What, exactly, is the “workplace”?
It is important to first define what, precisely, is the workplace. The workplace plainly consists of the physical area where work is completed. In an office setting, this would include all workstations or cubicles, break rooms, and restrooms. In a manufacturing setting, it would include similar areas, such as the manufacturing floor, locker rooms, changing areas and the like. The “workplace” also includes company-owned vehicles, company-managed parking areas and, depending on the circumstances, may include personal vehicles for which the company pays the employee a stipend. Generally, however, personal vehicles are not the workplace, even if the employee is commuting to work in the vehicle. Thus, an employer could not ban an employee from keeping his or her gun in a personal vehicle. However, the company could bar any gun from entering the parking lot; that would include a gun inside a personal vehicle.
Scenario 1: The policy of no policy
A “see-no-evil, hear-no-evil” policy is a bad idea in almost every respect. It is particularly troubling with regard to guns in the workplace. Indeed, any employee with a legal right to own and possess a weapon can – and may already be – carrying a handgun or long gun in a company vehicle, unless the employer has drafted a well-written policy providing otherwise. Furthermore, if an employee is the owner of a concealed weapon permit, he or she would be legally allowed to carry a handgun onto, and inside, your company property – unless, once again, a policy says otherwise.
Scenario 2: Zero tolerance
A zero tolerance policy – that is, no guns of any kind, in any manner, anywhere in the workplace – is permissible and fully enforceable in both North and South Carolina. Employers sometimes favor this format because it leaves no gray areas or room for interpretation. If adopted, a new zero tolerance policy should be in writing, either in a revised employee handbook or in a new, stand-alone policy. It should also be communicated clearly and in several different formats (company-wide email, breakroom posting, etc.).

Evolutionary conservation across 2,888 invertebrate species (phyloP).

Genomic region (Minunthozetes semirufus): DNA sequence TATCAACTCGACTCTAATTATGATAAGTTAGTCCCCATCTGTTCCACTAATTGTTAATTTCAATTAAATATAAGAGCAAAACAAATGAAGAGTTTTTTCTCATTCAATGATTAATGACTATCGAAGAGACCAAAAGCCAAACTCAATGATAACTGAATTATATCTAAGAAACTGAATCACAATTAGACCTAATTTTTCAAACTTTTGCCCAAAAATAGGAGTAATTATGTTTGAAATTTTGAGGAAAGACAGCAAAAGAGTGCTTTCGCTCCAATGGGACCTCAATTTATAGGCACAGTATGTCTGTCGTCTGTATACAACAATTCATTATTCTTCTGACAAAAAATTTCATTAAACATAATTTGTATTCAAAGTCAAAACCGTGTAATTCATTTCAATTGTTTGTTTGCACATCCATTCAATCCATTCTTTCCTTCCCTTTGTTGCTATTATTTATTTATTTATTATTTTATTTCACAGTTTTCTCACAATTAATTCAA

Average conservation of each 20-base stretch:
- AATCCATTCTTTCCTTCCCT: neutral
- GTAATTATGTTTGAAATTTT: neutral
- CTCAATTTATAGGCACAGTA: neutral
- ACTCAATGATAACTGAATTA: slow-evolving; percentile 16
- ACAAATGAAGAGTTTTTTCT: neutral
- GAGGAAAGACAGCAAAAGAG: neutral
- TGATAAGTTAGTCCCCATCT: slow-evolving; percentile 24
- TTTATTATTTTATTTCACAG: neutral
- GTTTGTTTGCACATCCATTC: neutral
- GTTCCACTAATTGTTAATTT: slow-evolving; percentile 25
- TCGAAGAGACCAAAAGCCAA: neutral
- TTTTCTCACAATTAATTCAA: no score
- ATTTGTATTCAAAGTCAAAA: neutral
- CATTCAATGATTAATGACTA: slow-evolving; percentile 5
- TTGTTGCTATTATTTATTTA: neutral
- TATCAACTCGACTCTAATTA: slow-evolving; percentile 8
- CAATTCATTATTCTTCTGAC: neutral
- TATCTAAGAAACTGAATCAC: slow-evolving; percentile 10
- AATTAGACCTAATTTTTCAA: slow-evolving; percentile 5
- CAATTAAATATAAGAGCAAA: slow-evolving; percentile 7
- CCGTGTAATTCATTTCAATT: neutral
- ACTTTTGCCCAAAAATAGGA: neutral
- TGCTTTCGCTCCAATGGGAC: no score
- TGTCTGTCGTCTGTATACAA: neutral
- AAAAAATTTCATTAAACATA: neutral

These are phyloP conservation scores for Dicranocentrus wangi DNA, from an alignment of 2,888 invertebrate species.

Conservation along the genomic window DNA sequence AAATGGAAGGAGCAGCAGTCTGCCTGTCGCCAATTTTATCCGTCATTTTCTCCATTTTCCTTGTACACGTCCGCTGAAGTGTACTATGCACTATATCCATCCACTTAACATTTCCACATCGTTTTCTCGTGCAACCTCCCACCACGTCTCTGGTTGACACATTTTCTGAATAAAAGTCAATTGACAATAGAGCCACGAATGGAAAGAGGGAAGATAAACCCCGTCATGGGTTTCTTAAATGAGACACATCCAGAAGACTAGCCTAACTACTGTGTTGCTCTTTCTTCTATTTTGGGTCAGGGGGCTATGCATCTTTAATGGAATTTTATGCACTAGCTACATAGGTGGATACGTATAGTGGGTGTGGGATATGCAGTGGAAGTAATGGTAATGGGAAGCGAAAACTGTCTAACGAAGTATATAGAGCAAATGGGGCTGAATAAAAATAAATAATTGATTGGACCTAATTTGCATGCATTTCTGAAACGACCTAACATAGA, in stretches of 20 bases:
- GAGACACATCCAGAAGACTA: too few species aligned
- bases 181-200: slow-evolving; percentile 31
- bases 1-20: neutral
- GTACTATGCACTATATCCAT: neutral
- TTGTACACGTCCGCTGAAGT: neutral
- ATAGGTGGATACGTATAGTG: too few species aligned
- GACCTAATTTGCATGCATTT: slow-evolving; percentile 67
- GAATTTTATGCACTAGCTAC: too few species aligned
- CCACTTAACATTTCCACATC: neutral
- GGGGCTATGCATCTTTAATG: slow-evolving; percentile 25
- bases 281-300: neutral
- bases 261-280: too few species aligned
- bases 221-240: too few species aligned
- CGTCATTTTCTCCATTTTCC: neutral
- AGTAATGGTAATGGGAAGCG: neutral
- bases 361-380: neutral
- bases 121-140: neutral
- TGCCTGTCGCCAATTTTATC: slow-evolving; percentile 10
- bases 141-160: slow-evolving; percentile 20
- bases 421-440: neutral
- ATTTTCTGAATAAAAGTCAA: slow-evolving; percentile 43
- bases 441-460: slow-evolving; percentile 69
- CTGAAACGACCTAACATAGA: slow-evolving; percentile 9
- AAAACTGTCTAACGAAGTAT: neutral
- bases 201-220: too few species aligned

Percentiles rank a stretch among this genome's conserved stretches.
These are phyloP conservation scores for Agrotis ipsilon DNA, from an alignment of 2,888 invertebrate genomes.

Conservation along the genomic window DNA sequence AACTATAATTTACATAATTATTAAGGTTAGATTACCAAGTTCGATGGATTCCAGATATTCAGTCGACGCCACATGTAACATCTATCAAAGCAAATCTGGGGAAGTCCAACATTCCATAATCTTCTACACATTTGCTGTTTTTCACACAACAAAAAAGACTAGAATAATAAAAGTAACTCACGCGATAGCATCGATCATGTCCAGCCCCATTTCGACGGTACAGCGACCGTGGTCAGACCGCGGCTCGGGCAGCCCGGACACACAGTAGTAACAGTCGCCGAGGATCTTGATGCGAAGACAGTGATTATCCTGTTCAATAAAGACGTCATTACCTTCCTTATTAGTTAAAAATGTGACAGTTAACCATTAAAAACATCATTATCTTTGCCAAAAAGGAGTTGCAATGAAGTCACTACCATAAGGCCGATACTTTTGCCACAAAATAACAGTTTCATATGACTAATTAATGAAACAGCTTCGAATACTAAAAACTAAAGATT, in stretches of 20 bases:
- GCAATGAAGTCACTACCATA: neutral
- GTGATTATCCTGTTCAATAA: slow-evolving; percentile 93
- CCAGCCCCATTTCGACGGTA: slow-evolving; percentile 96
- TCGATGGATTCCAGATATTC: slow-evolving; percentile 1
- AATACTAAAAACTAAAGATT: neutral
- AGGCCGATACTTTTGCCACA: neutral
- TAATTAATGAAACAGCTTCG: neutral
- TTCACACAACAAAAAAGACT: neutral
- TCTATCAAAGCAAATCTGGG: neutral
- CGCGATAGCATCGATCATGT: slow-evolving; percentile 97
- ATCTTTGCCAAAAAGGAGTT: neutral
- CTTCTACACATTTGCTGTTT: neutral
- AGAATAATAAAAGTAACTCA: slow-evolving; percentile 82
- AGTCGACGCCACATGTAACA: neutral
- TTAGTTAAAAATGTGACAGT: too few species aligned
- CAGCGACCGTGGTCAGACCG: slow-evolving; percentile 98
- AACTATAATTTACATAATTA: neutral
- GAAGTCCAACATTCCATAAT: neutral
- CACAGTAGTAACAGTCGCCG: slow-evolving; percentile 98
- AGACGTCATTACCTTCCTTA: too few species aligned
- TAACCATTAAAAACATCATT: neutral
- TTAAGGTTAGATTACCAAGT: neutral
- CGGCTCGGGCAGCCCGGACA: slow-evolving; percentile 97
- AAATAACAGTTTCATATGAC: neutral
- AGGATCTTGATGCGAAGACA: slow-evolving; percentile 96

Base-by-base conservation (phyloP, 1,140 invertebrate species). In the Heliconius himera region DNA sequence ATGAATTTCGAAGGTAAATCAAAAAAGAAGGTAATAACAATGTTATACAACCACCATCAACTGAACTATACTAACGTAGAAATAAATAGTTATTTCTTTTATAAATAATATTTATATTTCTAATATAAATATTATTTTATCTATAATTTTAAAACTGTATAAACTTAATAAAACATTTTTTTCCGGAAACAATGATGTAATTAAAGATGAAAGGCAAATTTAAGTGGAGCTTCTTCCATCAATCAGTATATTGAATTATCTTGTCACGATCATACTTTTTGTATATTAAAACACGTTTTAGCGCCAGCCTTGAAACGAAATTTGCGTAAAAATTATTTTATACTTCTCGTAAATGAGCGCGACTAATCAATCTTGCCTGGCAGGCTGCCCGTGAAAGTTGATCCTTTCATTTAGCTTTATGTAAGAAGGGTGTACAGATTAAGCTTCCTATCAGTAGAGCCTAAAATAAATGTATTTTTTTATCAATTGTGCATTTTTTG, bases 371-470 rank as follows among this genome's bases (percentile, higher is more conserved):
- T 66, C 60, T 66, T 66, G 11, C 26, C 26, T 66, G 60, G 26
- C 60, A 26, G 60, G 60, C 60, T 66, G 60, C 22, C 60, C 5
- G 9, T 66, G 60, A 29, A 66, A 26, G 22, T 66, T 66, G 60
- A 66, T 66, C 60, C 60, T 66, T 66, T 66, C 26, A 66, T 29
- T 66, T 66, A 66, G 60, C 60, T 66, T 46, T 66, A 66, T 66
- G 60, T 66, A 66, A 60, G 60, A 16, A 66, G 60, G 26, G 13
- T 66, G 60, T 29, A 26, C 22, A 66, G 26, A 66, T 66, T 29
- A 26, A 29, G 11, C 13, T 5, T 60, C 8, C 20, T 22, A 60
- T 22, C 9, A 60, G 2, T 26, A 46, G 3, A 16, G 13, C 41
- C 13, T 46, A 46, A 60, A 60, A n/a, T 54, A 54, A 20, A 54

Other companies disfavor zero tolerance, especially in gun-friendly states, because it would not allow, for example, an employee to leave his rifle in the company parking lot after a long morning in the duck blind. Moreover, a zero tolerance policy is difficult to enforce consistently, and discriminatory enforcement brings with it a separate set of issues.
Scenario 3: The middle ground
A middle ground is possible. For example, some employers choose to allow workers who are concealed-permit holders to carry their weapon to work, but require them to leave it in their vehicle. Others allow employees who are permit holders to carry on-the-job but bar them from using their weapons for anything other than self-defense. A middle-ground policy provides more flexibility for employees who present no safety concerns but who, for example, want to carry a rifle in their vehicle for post-work hunting.
Regardless of which option you choose (and there are many available), the key is to have a well-drafted, written policy; clearly communicate that policy to your employees; and enforce it consistently going forward.
In a future installment we will discuss disciplining employees for violating weapons policies, as well as whether and how to search employee property in company workspaces. In the meantime, contact the Nexsen Pruet Employment Law team at any time for assistance with your gun policy.
Our Insights are published as a service to clients and friends. They are intended to be informational and do not constitute legal advice regarding any specific situation.